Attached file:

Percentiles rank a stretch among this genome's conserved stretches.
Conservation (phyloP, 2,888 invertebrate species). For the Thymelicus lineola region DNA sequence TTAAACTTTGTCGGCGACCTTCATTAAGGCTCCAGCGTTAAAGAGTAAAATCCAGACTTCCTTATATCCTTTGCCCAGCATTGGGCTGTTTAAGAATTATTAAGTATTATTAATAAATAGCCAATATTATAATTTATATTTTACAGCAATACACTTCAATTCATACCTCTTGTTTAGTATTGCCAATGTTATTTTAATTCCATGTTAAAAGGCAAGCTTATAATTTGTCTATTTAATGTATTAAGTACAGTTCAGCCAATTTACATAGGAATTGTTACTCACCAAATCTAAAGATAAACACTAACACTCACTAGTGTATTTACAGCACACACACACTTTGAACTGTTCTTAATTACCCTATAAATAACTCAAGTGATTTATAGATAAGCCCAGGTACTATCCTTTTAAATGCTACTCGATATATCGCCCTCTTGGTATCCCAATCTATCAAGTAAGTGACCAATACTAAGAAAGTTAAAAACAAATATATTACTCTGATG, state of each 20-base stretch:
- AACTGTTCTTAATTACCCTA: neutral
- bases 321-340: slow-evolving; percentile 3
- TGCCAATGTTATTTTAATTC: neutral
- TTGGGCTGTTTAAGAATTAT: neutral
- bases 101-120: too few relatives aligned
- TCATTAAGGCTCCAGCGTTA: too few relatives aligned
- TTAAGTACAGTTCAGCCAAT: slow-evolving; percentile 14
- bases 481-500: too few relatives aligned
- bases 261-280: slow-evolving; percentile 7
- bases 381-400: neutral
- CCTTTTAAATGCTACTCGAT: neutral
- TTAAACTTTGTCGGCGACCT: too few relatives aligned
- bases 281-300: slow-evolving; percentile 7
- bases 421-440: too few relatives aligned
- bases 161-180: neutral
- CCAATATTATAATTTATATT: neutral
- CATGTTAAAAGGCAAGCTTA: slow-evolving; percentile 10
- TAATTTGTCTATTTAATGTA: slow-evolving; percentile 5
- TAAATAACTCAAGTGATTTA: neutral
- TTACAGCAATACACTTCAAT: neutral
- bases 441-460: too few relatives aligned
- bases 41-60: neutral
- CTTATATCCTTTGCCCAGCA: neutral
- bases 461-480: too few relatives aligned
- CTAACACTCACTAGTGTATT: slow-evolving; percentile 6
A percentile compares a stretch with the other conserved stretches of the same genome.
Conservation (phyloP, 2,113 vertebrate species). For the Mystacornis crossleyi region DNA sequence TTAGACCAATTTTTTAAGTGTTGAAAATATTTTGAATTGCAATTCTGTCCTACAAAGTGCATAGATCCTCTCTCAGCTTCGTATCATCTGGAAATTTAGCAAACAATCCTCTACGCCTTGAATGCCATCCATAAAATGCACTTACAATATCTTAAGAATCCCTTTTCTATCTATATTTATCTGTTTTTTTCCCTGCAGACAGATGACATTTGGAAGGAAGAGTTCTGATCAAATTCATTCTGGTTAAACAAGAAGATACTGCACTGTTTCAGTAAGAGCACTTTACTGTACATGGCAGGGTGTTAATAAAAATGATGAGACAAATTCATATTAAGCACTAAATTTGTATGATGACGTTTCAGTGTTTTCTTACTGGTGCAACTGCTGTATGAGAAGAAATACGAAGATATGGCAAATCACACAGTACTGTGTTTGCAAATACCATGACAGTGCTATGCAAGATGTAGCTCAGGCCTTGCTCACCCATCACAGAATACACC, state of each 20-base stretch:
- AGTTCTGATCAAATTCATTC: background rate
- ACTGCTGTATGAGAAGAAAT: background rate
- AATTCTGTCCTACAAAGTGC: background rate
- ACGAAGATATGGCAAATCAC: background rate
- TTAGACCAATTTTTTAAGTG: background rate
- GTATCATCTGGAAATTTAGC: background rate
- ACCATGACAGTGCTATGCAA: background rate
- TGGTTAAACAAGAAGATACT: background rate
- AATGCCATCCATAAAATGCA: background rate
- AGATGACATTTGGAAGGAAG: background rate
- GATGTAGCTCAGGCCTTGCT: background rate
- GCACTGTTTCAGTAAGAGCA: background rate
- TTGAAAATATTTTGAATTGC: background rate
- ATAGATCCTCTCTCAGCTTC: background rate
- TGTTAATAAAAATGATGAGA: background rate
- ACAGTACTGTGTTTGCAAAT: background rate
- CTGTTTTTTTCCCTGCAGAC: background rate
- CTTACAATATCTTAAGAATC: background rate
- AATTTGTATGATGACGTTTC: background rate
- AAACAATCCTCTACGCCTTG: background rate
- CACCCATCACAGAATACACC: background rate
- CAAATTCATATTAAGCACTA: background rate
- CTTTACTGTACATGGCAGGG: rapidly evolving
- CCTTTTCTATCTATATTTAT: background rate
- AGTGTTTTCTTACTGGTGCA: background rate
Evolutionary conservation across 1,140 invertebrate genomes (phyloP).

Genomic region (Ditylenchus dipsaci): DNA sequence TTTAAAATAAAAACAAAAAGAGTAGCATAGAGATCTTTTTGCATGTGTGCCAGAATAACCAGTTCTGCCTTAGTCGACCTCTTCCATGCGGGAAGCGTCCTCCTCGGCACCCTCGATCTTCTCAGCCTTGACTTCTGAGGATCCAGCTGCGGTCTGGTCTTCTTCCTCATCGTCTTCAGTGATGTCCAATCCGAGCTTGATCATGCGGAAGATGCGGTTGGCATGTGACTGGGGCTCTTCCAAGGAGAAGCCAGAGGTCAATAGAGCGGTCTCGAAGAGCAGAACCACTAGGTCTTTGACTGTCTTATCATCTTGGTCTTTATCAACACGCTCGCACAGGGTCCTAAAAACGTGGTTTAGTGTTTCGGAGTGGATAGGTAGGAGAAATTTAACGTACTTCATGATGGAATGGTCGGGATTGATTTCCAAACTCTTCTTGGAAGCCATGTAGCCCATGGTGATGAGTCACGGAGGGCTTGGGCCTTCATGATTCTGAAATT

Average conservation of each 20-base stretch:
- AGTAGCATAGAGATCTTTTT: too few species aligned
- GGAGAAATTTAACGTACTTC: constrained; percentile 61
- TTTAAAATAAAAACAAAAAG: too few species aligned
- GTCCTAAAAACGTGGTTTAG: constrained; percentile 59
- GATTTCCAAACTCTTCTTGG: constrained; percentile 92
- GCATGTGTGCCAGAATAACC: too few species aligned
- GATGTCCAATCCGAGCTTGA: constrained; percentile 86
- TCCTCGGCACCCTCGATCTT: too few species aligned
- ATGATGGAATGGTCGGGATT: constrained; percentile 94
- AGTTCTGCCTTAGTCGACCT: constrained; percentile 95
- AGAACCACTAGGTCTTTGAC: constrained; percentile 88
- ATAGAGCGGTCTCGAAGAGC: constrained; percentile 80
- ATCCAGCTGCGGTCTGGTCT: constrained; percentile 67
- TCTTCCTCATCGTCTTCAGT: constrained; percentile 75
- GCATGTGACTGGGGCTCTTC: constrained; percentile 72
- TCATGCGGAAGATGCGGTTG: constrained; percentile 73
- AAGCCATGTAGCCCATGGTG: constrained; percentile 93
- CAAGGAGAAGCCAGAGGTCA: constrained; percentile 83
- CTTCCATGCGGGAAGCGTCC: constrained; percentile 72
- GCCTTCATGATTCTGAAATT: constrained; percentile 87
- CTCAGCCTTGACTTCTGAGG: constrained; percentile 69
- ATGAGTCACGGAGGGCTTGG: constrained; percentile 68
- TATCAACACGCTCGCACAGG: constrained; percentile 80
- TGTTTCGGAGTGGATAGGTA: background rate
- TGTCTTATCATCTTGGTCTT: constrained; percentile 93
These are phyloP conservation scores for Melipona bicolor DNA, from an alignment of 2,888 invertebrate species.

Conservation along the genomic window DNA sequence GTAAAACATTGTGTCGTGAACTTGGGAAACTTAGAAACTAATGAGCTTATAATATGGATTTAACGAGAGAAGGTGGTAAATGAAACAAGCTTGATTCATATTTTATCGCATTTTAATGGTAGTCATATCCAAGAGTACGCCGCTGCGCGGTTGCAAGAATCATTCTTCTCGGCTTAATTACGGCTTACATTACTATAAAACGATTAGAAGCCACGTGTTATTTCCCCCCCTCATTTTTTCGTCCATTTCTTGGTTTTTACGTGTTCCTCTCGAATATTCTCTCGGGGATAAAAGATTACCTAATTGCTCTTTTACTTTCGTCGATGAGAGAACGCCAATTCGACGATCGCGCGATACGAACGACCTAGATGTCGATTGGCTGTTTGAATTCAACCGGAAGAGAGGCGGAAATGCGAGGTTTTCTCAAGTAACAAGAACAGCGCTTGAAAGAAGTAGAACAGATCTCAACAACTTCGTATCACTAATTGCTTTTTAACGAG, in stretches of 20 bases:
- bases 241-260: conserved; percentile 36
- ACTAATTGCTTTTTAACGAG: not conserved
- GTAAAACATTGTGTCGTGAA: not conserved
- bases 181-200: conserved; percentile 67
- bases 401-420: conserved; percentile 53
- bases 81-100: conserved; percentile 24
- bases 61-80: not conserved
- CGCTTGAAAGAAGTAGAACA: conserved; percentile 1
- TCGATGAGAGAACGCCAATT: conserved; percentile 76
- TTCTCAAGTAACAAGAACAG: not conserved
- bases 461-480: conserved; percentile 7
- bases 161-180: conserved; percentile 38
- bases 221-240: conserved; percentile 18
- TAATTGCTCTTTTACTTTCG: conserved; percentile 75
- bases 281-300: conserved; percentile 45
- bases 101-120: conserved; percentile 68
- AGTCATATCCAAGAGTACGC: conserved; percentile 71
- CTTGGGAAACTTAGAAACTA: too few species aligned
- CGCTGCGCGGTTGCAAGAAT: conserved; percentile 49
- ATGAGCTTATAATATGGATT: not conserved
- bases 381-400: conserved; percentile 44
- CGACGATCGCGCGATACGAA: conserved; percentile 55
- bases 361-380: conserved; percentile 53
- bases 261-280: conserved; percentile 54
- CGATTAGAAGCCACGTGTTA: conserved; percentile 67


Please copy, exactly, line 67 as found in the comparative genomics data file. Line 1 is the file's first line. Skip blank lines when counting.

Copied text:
- AGTTCTGCCTTAGTCGACCT: constrained; percentile 95